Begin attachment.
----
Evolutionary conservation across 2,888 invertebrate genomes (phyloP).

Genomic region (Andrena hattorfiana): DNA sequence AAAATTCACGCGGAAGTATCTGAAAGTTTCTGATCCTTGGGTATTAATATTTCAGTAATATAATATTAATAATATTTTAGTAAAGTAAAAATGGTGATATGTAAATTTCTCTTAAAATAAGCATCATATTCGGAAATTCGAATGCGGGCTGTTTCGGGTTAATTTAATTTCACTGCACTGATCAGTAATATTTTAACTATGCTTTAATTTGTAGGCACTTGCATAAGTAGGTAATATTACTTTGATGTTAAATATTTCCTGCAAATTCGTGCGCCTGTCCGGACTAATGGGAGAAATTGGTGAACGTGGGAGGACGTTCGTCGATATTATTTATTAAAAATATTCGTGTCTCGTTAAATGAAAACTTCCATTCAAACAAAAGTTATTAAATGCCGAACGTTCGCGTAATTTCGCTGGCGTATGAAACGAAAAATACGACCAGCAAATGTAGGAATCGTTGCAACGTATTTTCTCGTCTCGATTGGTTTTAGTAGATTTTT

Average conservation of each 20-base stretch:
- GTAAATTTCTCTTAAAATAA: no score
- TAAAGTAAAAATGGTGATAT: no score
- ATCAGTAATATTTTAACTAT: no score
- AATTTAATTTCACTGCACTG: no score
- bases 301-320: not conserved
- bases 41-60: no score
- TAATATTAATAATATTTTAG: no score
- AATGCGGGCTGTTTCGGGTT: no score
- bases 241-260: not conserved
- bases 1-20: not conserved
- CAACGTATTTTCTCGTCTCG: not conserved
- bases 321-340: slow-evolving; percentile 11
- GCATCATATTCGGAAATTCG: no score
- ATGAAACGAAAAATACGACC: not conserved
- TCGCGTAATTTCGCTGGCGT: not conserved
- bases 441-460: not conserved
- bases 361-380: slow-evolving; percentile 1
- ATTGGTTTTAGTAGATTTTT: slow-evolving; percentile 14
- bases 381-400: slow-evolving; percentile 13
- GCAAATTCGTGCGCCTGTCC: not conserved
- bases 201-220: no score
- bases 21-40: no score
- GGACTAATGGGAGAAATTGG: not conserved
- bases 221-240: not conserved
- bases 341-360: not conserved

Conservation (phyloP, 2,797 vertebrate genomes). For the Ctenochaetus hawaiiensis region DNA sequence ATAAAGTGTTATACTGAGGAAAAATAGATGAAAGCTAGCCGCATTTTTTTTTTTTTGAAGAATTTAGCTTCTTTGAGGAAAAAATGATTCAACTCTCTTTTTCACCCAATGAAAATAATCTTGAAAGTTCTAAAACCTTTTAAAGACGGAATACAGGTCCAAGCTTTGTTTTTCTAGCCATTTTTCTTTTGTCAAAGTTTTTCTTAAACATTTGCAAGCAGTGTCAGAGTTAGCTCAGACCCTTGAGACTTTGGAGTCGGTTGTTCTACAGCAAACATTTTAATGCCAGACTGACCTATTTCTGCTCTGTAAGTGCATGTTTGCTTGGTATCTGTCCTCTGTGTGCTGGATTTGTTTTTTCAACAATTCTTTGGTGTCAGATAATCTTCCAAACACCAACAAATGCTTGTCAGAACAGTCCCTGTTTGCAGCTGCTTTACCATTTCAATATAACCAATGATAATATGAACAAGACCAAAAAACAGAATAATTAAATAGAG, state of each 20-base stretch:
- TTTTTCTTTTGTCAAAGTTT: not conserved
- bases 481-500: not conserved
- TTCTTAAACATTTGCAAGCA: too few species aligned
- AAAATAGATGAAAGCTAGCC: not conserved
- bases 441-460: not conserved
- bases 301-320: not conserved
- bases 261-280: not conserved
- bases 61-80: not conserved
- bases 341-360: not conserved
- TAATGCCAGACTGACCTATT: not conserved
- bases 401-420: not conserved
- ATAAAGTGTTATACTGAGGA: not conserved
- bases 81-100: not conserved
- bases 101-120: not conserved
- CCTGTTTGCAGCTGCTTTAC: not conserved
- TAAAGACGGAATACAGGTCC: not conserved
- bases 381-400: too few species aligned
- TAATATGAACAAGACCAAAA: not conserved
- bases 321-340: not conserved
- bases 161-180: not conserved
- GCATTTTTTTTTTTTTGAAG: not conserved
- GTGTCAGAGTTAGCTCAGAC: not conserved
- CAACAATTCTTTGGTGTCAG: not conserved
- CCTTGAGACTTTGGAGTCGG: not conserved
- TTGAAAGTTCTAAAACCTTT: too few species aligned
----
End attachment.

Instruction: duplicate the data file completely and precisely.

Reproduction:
Evolutionary conservation across 2,888 invertebrate genomes (phyloP).

Genomic region (Andrena hattorfiana): DNA sequence AAAATTCACGCGGAAGTATCTGAAAGTTTCTGATCCTTGGGTATTAATATTTCAGTAATATAATATTAATAATATTTTAGTAAAGTAAAAATGGTGATATGTAAATTTCTCTTAAAATAAGCATCATATTCGGAAATTCGAATGCGGGCTGTTTCGGGTTAATTTAATTTCACTGCACTGATCAGTAATATTTTAACTATGCTTTAATTTGTAGGCACTTGCATAAGTAGGTAATATTACTTTGATGTTAAATATTTCCTGCAAATTCGTGCGCCTGTCCGGACTAATGGGAGAAATTGGTGAACGTGGGAGGACGTTCGTCGATATTATTTATTAAAAATATTCGTGTCTCGTTAAATGAAAACTTCCATTCAAACAAAAGTTATTAAATGCCGAACGTTCGCGTAATTTCGCTGGCGTATGAAACGAAAAATACGACCAGCAAATGTAGGAATCGTTGCAACGTATTTTCTCGTCTCGATTGGTTTTAGTAGATTTTT

Average conservation of each 20-base stretch:
- GTAAATTTCTCTTAAAATAA: no score
- TAAAGTAAAAATGGTGATAT: no score
- ATCAGTAATATTTTAACTAT: no score
- AATTTAATTTCACTGCACTG: no score
- bases 301-320: not conserved
- bases 41-60: no score
- TAATATTAATAATATTTTAG: no score
- AATGCGGGCTGTTTCGGGTT: no score
- bases 241-260: not conserved
- bases 1-20: not conserved
- CAACGTATTTTCTCGTCTCG: not conserved
- bases 321-340: slow-evolving; percentile 11
- GCATCATATTCGGAAATTCG: no score
- ATGAAACGAAAAATACGACC: not conserved
- TCGCGTAATTTCGCTGGCGT: not conserved
- bases 441-460: not conserved
- bases 361-380: slow-evolving; percentile 1
- ATTGGTTTTAGTAGATTTTT: slow-evolving; percentile 14
- bases 381-400: slow-evolving; percentile 13
- GCAAATTCGTGCGCCTGTCC: not conserved
- bases 201-220: no score
- bases 21-40: no score
- GGACTAATGGGAGAAATTGG: not conserved
- bases 221-240: not conserved
- bases 341-360: not conserved

Conservation (phyloP, 2,797 vertebrate genomes). For the Ctenochaetus hawaiiensis region DNA sequence ATAAAGTGTTATACTGAGGAAAAATAGATGAAAGCTAGCCGCATTTTTTTTTTTTTGAAGAATTTAGCTTCTTTGAGGAAAAAATGATTCAACTCTCTTTTTCACCCAATGAAAATAATCTTGAAAGTTCTAAAACCTTTTAAAGACGGAATACAGGTCCAAGCTTTGTTTTTCTAGCCATTTTTCTTTTGTCAAAGTTTTTCTTAAACATTTGCAAGCAGTGTCAGAGTTAGCTCAGACCCTTGAGACTTTGGAGTCGGTTGTTCTACAGCAAACATTTTAATGCCAGACTGACCTATTTCTGCTCTGTAAGTGCATGTTTGCTTGGTATCTGTCCTCTGTGTGCTGGATTTGTTTTTTCAACAATTCTTTGGTGTCAGATAATCTTCCAAACACCAACAAATGCTTGTCAGAACAGTCCCTGTTTGCAGCTGCTTTACCATTTCAATATAACCAATGATAATATGAACAAGACCAAAAAACAGAATAATTAAATAGAG, state of each 20-base stretch:
- TTTTTCTTTTGTCAAAGTTT: not conserved
- bases 481-500: not conserved
- TTCTTAAACATTTGCAAGCA: too few species aligned
- AAAATAGATGAAAGCTAGCC: not conserved
- bases 441-460: not conserved
- bases 301-320: not conserved
- bases 261-280: not conserved
- bases 61-80: not conserved
- bases 341-360: not conserved
- TAATGCCAGACTGACCTATT: not conserved
- bases 401-420: not conserved
- ATAAAGTGTTATACTGAGGA: not conserved
- bases 81-100: not conserved
- bases 101-120: not conserved
- CCTGTTTGCAGCTGCTTTAC: not conserved
- TAAAGACGGAATACAGGTCC: not conserved
- bases 381-400: too few species aligned
- TAATATGAACAAGACCAAAA: not conserved
- bases 321-340: not conserved
- bases 161-180: not conserved
- GCATTTTTTTTTTTTTGAAG: not conserved
- GTGTCAGAGTTAGCTCAGAC: not conserved
- CAACAATTCTTTGGTGTCAG: not conserved
- CCTTGAGACTTTGGAGTCGG: not conserved
- TTGAAAGTTCTAAAACCTTT: too few species aligned